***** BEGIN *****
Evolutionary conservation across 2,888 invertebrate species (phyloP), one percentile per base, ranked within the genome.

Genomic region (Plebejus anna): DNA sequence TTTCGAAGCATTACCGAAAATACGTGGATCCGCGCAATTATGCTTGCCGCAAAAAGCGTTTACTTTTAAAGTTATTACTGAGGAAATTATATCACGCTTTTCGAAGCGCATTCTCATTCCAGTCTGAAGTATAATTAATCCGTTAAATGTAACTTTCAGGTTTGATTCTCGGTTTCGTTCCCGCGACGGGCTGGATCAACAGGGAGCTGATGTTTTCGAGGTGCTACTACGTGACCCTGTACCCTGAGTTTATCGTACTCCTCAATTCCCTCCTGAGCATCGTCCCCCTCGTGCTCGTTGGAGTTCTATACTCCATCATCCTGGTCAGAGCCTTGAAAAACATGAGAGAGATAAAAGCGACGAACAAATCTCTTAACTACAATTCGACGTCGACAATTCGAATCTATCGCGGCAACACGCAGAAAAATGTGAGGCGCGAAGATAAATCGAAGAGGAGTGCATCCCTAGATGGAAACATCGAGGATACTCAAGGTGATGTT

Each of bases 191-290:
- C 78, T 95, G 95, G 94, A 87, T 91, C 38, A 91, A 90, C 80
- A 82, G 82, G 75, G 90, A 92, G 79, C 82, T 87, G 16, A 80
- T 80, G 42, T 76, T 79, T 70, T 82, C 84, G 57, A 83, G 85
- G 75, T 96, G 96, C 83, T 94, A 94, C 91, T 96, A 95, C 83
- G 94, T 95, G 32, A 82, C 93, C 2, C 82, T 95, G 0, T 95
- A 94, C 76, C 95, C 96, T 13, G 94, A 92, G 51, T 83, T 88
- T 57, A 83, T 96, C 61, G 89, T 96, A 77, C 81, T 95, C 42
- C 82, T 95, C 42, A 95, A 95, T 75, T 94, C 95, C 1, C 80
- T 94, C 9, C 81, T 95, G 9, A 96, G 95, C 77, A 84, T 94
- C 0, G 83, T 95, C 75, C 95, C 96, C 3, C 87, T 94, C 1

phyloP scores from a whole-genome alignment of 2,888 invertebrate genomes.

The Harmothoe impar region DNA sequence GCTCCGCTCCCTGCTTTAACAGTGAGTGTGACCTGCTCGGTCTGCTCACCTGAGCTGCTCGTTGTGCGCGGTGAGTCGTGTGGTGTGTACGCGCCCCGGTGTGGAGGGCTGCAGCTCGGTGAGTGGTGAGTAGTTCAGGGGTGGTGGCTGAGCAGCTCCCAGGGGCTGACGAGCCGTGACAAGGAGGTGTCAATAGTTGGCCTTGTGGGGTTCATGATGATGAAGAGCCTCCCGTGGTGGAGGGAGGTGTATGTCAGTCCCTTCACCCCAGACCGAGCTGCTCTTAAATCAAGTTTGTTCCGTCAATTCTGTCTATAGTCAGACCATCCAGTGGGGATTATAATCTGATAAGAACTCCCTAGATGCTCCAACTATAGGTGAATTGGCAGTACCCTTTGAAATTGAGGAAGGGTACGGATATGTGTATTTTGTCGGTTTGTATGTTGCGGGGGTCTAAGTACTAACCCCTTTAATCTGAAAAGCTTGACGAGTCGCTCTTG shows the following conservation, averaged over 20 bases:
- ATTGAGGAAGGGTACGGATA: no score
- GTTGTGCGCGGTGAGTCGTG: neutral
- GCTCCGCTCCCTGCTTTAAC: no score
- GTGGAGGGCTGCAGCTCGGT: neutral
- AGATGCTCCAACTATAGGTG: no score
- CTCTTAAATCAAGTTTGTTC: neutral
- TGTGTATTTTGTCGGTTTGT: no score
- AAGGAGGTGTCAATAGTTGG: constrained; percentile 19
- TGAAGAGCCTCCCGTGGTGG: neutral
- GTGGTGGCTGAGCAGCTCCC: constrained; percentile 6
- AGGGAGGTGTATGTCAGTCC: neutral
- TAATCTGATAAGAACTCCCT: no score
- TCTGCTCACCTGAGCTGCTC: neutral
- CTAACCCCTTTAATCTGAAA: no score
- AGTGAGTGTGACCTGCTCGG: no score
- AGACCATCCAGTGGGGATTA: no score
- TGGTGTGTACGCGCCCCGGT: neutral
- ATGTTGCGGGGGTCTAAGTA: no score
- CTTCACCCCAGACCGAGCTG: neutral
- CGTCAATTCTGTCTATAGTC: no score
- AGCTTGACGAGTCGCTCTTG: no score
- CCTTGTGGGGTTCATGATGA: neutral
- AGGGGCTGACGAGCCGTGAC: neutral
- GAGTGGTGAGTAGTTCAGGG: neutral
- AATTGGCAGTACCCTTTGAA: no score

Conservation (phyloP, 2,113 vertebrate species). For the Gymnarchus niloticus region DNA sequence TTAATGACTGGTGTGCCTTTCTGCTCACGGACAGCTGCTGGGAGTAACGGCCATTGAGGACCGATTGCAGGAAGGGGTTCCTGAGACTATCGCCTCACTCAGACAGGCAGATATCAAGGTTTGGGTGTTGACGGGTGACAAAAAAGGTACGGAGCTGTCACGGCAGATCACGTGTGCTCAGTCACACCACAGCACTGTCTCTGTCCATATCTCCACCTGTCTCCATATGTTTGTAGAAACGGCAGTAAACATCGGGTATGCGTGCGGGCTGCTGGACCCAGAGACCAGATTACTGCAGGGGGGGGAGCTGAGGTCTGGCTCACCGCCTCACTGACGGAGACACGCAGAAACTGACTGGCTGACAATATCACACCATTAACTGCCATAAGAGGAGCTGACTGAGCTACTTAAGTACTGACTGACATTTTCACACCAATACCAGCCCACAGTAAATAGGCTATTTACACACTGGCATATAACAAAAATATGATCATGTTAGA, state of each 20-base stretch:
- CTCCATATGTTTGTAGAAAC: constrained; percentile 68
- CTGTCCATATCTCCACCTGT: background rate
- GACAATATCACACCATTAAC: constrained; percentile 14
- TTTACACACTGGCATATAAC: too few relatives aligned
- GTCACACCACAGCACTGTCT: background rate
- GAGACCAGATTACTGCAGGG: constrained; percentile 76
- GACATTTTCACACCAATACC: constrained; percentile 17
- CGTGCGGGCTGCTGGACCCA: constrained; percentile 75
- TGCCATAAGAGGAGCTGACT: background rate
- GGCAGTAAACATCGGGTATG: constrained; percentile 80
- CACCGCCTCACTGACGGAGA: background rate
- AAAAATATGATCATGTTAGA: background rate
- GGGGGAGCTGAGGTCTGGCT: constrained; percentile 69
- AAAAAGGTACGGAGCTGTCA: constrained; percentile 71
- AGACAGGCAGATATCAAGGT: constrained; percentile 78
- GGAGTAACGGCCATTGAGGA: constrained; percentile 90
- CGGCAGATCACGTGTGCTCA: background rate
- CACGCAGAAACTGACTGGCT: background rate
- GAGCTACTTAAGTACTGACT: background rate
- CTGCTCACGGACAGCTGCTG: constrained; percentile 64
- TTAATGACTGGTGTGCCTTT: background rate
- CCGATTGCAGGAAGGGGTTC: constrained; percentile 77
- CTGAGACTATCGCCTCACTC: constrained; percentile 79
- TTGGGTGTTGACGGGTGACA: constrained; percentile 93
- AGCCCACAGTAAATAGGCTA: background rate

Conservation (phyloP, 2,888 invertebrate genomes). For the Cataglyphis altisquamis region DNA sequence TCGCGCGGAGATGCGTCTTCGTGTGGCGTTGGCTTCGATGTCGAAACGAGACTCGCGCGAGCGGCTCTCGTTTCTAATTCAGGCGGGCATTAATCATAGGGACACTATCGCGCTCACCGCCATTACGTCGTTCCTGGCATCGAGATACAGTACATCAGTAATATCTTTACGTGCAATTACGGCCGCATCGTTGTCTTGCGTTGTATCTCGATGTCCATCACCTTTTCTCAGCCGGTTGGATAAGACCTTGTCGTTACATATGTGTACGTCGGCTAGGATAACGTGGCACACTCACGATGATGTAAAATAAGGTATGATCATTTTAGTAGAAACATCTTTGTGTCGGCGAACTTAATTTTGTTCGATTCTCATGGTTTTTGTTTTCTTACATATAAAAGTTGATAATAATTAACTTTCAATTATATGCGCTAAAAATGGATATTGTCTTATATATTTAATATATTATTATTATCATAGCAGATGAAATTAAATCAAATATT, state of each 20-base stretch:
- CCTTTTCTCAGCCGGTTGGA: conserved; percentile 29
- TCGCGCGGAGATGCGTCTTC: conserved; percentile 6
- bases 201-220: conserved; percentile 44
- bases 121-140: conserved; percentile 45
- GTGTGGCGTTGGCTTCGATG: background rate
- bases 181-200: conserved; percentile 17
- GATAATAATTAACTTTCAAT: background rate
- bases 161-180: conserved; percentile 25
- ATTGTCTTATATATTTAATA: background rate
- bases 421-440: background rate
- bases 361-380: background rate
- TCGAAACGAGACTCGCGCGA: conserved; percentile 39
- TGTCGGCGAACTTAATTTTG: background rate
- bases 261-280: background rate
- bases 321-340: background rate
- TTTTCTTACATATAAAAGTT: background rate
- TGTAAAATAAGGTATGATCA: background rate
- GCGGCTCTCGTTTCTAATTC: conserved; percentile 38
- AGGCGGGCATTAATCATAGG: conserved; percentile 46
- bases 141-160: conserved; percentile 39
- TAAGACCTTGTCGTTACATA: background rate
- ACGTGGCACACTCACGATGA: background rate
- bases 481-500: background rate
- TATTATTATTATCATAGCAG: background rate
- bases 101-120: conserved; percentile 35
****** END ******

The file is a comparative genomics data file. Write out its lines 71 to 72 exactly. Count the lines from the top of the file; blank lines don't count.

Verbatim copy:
- bases 121-140: conserved; percentile 45
- GTGTGGCGTTGGCTTCGATG: background rate